1)I was looking at the source code of the Arrays.copyOf and seems like it uses System.arrayCopy.
but this is what is declared in System.arrayCopy -
What is happening here? I do understand that Java is relying on the native calls to copy teh array but jsut interested in details.
2 ) the other question is there are 2 ways of deleting the file - example if you want to remove a file, you do it by calling file.delete() or Runtime.getRuntime().exec("rm filename"); performance wise which is better? I was told that using file io is better but I dont understand how.
About 2: Even if there is a very small performance gain I would never use your second method. You're depended on the OS, need to read the streams of the process and I can probably think of another 200 reasons why this is a bad idea.
"Any fool can write code that a computer can understand. Good programmers write code that humans can understand." --- Martin Fowler
Please correct my English.
There are two ways of getting to the other side of the street. You could walk across the street. Or you could build a springboard on one side and install a net on the other side and hire a few people to make sure that when you launched yourself from the springboard, the net would actually catch you.
Hari priya wrote:What is happening here? I do understand that Java is relying on the native calls to copy teh array but jsut interested in details.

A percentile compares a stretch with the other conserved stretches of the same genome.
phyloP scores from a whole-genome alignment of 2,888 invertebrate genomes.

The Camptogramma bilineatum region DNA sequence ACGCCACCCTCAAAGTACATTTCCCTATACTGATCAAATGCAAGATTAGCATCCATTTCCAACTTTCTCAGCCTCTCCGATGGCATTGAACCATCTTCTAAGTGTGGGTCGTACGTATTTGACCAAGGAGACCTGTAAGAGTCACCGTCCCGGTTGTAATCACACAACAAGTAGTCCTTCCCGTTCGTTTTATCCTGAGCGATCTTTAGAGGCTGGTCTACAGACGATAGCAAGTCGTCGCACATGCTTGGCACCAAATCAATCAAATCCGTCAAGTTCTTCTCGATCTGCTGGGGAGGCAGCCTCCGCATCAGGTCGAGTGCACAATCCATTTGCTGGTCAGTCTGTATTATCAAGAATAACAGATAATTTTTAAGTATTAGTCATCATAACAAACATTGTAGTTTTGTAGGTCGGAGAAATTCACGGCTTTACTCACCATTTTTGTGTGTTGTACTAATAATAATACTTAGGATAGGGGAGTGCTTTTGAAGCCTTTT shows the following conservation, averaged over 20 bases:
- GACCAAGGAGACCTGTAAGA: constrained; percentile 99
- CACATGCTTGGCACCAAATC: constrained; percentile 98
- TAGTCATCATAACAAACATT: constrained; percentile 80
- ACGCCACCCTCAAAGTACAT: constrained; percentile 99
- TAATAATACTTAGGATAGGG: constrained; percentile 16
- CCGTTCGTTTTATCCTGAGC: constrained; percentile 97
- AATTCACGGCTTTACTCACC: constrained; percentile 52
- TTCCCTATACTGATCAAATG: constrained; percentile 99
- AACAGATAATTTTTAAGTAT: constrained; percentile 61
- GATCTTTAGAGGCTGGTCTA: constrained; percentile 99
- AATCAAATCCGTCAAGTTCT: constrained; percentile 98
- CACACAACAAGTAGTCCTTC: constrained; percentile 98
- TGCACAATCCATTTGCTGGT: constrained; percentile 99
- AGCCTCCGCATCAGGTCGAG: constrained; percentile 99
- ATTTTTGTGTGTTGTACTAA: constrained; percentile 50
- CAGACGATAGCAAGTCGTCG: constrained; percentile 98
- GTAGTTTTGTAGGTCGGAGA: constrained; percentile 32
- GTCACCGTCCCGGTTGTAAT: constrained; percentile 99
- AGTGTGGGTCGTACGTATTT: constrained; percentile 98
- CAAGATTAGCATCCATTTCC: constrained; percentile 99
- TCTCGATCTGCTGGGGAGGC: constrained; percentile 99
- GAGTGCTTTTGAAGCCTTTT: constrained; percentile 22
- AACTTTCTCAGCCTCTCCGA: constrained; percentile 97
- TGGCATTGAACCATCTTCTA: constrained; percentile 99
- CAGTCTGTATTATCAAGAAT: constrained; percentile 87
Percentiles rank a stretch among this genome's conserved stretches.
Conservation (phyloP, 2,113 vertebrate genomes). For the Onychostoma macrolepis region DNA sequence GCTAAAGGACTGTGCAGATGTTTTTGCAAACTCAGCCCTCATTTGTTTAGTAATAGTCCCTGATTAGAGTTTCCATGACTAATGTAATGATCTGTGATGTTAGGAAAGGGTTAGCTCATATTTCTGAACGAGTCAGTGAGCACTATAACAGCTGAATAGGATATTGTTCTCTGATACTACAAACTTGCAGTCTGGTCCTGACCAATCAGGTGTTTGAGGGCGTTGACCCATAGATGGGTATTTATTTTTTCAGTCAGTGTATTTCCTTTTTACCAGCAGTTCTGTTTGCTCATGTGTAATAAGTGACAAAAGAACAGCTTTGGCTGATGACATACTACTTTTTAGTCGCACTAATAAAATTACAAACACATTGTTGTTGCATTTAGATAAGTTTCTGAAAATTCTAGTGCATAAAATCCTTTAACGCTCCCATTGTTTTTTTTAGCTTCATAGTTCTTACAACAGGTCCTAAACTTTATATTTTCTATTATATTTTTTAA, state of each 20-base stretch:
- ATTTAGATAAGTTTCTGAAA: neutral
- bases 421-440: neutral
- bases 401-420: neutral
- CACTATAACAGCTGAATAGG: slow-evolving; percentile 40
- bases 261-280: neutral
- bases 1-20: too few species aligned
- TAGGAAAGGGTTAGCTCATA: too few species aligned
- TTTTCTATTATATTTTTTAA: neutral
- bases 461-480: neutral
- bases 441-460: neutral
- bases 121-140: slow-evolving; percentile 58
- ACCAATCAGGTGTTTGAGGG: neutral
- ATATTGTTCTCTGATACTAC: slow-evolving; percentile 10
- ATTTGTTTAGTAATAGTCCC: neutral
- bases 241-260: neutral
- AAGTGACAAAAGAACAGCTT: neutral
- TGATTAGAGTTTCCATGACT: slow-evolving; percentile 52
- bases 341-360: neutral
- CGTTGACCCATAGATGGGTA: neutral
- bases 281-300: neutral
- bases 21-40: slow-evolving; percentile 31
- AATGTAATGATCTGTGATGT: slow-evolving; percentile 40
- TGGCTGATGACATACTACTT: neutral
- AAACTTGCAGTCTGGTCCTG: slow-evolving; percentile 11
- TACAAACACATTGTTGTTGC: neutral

I can't be sure without looking into the JVM source code, but my guess is that the JVM is using some form of low-level memory copying that you can't do in Java. This will make the call faster.
Hari priya wrote:BTW - is it true that there will be better performance using File I/O and NOT with using System calls? I never understood how...
A pure system call (as in a native method) will most likely be the most efficient. However, that's probably what File.delete() already uses. Using a system call by using Runtime.exec() first needs to create a new process, then read the results from its streams (or the process may hang). Both are quite inefficient compared to calling a single method that already uses native calls.
For your information, I checked the source code of File.delete() (available in file src.zip inside your JDK root folder). It calls fs.delete(this), with fs being an instance of a sub class of non-public class FileSystem. For Windows the implementation of this method uses a private native method. So my assumption that File.delete() uses a native call is correct, at least on Windows.
Hari priya wrote:...example if you want to remove a file, you do it by calling file.delete() or Runtime.getRuntime().exec("rm filename"); performance wise which is better?
To be honest, I wouldn't spend too much time worrying about performance; at least at this stage. Far better is to think about clarity; and what would you prefer to see:
Runtime.getRuntime().exec("rm " + file.getAbsolutePath()); (which is in fact what you would need)?
What are the chances of making a mistake with the first and the second?
Which is easier for the poor soul that has to debug your program after you're gone?
Read the quote at the bottom of Wouter's post; it's very good. You might also look at mine. And if you're still not convinced, have a look at this. I don't always agree with Brian Goetz, but he's an industry guru for a reason; and in this case, he's spot on.
"Leadership is nature's way of removing morons from the productive flow" - Dogbert
Articles by Winston can be found here
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